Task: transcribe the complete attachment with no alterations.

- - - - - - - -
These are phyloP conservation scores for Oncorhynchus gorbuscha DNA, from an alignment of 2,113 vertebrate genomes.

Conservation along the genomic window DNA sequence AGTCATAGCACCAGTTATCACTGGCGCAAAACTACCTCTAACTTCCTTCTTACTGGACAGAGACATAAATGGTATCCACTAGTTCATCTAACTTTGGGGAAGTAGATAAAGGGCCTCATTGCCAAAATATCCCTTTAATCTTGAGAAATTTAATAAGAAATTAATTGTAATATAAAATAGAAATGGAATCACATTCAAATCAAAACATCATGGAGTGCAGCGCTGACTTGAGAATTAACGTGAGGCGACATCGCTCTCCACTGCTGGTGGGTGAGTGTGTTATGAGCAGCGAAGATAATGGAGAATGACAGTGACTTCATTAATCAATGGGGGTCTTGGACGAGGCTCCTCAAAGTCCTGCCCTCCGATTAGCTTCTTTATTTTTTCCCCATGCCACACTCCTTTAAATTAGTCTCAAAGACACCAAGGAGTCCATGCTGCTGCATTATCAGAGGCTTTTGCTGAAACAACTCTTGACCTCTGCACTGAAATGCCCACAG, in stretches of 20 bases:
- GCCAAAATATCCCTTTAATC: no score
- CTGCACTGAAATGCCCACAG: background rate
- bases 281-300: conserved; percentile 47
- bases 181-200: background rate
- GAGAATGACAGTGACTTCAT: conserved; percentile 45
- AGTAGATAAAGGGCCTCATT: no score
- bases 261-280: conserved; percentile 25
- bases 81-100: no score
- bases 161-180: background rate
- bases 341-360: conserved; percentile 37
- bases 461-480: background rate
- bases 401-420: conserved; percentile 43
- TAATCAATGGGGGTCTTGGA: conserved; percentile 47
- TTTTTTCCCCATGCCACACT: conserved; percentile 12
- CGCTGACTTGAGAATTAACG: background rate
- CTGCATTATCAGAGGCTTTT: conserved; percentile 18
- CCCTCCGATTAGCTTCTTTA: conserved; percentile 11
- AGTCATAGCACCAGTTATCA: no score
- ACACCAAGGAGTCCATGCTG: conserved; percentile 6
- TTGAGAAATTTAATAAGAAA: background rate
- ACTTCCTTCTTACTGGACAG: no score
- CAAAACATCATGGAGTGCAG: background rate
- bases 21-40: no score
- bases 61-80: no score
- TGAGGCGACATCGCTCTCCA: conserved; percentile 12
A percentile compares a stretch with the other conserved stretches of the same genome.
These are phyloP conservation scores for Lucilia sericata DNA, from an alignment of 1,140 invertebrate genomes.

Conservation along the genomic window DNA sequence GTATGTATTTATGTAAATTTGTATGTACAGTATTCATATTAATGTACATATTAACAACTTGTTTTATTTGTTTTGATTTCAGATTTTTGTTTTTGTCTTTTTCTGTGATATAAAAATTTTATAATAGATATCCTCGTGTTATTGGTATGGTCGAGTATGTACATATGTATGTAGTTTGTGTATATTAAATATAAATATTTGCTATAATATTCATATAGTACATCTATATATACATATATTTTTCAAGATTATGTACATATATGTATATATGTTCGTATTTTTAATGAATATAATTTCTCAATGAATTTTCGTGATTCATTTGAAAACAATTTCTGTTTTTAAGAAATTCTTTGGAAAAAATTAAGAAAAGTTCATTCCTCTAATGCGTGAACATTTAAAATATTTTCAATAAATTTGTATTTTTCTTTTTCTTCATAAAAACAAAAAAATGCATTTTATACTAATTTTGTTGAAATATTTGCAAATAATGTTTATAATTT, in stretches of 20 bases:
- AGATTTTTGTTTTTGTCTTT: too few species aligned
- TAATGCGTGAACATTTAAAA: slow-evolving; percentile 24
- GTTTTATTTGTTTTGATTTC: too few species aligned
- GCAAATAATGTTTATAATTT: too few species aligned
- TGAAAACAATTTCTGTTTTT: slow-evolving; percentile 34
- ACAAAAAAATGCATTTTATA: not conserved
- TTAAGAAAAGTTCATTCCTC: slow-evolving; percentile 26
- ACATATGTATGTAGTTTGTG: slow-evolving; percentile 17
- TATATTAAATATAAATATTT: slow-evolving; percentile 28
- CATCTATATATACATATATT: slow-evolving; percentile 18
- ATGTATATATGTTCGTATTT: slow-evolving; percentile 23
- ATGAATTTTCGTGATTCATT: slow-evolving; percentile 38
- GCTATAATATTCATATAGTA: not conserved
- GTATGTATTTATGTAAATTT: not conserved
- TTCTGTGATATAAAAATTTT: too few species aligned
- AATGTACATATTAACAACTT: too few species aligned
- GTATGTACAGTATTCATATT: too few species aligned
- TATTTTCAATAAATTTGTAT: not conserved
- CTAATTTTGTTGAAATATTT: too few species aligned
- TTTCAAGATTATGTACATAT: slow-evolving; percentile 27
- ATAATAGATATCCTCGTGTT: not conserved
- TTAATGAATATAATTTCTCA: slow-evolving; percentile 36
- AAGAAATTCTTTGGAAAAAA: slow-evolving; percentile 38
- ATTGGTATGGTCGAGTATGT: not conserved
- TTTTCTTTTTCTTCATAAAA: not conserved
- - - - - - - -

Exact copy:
These are phyloP conservation scores for Oncorhynchus gorbuscha DNA, from an alignment of 2,113 vertebrate genomes.

Conservation along the genomic window DNA sequence AGTCATAGCACCAGTTATCACTGGCGCAAAACTACCTCTAACTTCCTTCTTACTGGACAGAGACATAAATGGTATCCACTAGTTCATCTAACTTTGGGGAAGTAGATAAAGGGCCTCATTGCCAAAATATCCCTTTAATCTTGAGAAATTTAATAAGAAATTAATTGTAATATAAAATAGAAATGGAATCACATTCAAATCAAAACATCATGGAGTGCAGCGCTGACTTGAGAATTAACGTGAGGCGACATCGCTCTCCACTGCTGGTGGGTGAGTGTGTTATGAGCAGCGAAGATAATGGAGAATGACAGTGACTTCATTAATCAATGGGGGTCTTGGACGAGGCTCCTCAAAGTCCTGCCCTCCGATTAGCTTCTTTATTTTTTCCCCATGCCACACTCCTTTAAATTAGTCTCAAAGACACCAAGGAGTCCATGCTGCTGCATTATCAGAGGCTTTTGCTGAAACAACTCTTGACCTCTGCACTGAAATGCCCACAG, in stretches of 20 bases:
- GCCAAAATATCCCTTTAATC: no score
- CTGCACTGAAATGCCCACAG: background rate
- bases 281-300: conserved; percentile 47
- bases 181-200: background rate
- GAGAATGACAGTGACTTCAT: conserved; percentile 45
- AGTAGATAAAGGGCCTCATT: no score
- bases 261-280: conserved; percentile 25
- bases 81-100: no score
- bases 161-180: background rate
- bases 341-360: conserved; percentile 37
- bases 461-480: background rate
- bases 401-420: conserved; percentile 43
- TAATCAATGGGGGTCTTGGA: conserved; percentile 47
- TTTTTTCCCCATGCCACACT: conserved; percentile 12
- CGCTGACTTGAGAATTAACG: background rate
- CTGCATTATCAGAGGCTTTT: conserved; percentile 18
- CCCTCCGATTAGCTTCTTTA: conserved; percentile 11
- AGTCATAGCACCAGTTATCA: no score
- ACACCAAGGAGTCCATGCTG: conserved; percentile 6
- TTGAGAAATTTAATAAGAAA: background rate
- ACTTCCTTCTTACTGGACAG: no score
- CAAAACATCATGGAGTGCAG: background rate
- bases 21-40: no score
- bases 61-80: no score
- TGAGGCGACATCGCTCTCCA: conserved; percentile 12
A percentile compares a stretch with the other conserved stretches of the same genome.
These are phyloP conservation scores for Lucilia sericata DNA, from an alignment of 1,140 invertebrate genomes.

Conservation along the genomic window DNA sequence GTATGTATTTATGTAAATTTGTATGTACAGTATTCATATTAATGTACATATTAACAACTTGTTTTATTTGTTTTGATTTCAGATTTTTGTTTTTGTCTTTTTCTGTGATATAAAAATTTTATAATAGATATCCTCGTGTTATTGGTATGGTCGAGTATGTACATATGTATGTAGTTTGTGTATATTAAATATAAATATTTGCTATAATATTCATATAGTACATCTATATATACATATATTTTTCAAGATTATGTACATATATGTATATATGTTCGTATTTTTAATGAATATAATTTCTCAATGAATTTTCGTGATTCATTTGAAAACAATTTCTGTTTTTAAGAAATTCTTTGGAAAAAATTAAGAAAAGTTCATTCCTCTAATGCGTGAACATTTAAAATATTTTCAATAAATTTGTATTTTTCTTTTTCTTCATAAAAACAAAAAAATGCATTTTATACTAATTTTGTTGAAATATTTGCAAATAATGTTTATAATTT, in stretches of 20 bases:
- AGATTTTTGTTTTTGTCTTT: too few species aligned
- TAATGCGTGAACATTTAAAA: slow-evolving; percentile 24
- GTTTTATTTGTTTTGATTTC: too few species aligned
- GCAAATAATGTTTATAATTT: too few species aligned
- TGAAAACAATTTCTGTTTTT: slow-evolving; percentile 34
- ACAAAAAAATGCATTTTATA: not conserved
- TTAAGAAAAGTTCATTCCTC: slow-evolving; percentile 26
- ACATATGTATGTAGTTTGTG: slow-evolving; percentile 17
- TATATTAAATATAAATATTT: slow-evolving; percentile 28
- CATCTATATATACATATATT: slow-evolving; percentile 18
- ATGTATATATGTTCGTATTT: slow-evolving; percentile 23
- ATGAATTTTCGTGATTCATT: slow-evolving; percentile 38
- GCTATAATATTCATATAGTA: not conserved
- GTATGTATTTATGTAAATTT: not conserved
- TTCTGTGATATAAAAATTTT: too few species aligned
- AATGTACATATTAACAACTT: too few species aligned
- GTATGTACAGTATTCATATT: too few species aligned
- TATTTTCAATAAATTTGTAT: not conserved
- CTAATTTTGTTGAAATATTT: too few species aligned
- TTTCAAGATTATGTACATAT: slow-evolving; percentile 27
- ATAATAGATATCCTCGTGTT: not conserved
- TTAATGAATATAATTTCTCA: slow-evolving; percentile 36
- AAGAAATTCTTTGGAAAAAA: slow-evolving; percentile 38
- ATTGGTATGGTCGAGTATGT: not conserved
- TTTTCTTTTTCTTCATAAAA: not conserved